Mixed signals leave developers wary of building new infrastructure.
Richard Stavros is Fortnightly's Executive Editor.
In late October, the North American Electric Reliability Council (NERC) issued a grim report warning that demand for electricity in the United States is increasing three times as fast as resources can be added, threatening to make electric service unreliable in the coming decade.
NERC, which won official certification this past summer as the nation’s Electric Reliability Organization (ERO)—the lawful guardian and enforcer of good utility practice—said that U.S. demand will increase by about 20 percent from 2006 to 2015, outstripping investment in new power supplies.
Furthermore, the report predicts that available resources likely would fall below safe levels in many parts of the United States and Canada, such as New England, the Rocky Mountain region, and Texas, in the next two to three years.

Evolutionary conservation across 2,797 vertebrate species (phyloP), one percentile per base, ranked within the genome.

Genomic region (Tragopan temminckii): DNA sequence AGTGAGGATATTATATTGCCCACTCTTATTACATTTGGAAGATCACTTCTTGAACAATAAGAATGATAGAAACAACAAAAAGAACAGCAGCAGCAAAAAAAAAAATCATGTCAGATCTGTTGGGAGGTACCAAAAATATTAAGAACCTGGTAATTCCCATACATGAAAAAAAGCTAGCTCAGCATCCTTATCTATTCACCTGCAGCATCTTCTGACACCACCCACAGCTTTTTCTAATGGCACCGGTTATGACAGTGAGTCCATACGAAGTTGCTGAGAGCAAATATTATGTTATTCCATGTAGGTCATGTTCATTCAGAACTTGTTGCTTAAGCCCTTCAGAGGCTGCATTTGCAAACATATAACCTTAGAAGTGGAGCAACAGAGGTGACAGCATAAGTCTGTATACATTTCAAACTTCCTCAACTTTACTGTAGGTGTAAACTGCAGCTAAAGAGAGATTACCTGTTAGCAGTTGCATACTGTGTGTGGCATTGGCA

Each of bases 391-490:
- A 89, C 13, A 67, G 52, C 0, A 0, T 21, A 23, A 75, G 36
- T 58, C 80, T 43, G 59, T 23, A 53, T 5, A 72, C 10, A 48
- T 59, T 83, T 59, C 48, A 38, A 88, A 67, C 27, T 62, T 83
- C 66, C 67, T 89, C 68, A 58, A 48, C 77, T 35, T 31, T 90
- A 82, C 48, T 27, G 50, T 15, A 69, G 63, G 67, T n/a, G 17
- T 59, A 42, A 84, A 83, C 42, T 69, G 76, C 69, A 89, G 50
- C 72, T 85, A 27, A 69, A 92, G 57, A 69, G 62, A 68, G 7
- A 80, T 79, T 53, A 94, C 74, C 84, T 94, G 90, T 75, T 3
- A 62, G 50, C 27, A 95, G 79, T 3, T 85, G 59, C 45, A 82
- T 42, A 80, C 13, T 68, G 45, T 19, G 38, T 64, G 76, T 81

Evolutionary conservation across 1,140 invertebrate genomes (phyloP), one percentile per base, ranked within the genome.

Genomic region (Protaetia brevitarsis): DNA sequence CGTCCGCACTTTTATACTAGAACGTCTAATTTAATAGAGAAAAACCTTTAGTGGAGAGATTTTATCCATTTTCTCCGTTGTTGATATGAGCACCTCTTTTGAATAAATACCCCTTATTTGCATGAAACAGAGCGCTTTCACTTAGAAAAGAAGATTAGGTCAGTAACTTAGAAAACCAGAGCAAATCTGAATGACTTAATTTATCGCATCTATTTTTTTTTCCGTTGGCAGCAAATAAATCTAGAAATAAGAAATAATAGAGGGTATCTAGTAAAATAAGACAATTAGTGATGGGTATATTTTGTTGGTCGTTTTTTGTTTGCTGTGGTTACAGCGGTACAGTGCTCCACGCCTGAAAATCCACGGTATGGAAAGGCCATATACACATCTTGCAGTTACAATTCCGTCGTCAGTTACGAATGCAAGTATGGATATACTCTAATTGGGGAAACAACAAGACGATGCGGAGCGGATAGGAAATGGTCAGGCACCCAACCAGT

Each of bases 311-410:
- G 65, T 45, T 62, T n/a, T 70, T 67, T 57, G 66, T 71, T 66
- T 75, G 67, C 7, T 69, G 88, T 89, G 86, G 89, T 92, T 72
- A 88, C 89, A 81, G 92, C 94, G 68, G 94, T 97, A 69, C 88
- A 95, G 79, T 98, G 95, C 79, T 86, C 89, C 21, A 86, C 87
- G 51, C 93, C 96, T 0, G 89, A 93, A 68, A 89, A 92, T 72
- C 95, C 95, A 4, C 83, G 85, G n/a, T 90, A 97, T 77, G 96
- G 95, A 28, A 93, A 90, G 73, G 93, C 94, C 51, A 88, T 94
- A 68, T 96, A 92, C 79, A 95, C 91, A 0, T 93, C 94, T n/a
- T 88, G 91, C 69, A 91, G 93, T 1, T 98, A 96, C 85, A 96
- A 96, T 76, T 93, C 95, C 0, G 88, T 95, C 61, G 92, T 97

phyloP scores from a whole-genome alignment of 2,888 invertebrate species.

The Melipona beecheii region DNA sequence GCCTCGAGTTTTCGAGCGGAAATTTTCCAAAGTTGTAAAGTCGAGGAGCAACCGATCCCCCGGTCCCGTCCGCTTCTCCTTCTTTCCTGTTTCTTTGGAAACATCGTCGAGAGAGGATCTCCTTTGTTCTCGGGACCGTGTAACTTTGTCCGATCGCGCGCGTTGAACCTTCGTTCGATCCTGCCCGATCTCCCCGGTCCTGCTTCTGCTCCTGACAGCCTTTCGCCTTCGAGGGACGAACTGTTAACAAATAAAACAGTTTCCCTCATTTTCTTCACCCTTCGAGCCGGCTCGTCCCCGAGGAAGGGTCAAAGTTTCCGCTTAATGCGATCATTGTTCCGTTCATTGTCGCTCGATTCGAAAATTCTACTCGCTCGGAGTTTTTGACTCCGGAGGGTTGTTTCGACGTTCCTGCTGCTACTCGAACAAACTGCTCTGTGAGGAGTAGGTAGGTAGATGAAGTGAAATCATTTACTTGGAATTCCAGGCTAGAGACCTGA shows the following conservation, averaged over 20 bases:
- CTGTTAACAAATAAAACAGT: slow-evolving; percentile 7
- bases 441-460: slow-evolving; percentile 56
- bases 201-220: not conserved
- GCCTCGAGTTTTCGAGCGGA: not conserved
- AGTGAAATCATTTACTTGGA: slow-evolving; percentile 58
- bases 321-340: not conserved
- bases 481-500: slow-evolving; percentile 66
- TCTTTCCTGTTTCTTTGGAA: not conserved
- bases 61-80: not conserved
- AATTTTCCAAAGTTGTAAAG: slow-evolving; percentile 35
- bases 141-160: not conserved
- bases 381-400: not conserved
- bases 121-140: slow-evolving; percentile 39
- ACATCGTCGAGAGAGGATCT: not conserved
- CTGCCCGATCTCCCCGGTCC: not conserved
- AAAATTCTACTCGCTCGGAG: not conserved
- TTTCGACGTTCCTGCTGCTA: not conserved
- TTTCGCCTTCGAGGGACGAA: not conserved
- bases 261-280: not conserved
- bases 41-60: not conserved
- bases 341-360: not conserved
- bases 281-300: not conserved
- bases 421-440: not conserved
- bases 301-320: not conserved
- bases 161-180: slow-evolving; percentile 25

This infrastructure shortfall should be old news to anyone who regularly reads Fortnightly and the fact that the outlook has gotten worse (as evidenced by the NERC report) should raise questions about the effectiveness of some current and past utility CEOs, regulators, and policymakers—or all of the above.
Evidence of such a shortfall in construction was highlighted four months ago in a report issued by Merrill Lynch. That report, which was published in July, said only 45 percent of planned post-2006 capacity additions were under construction.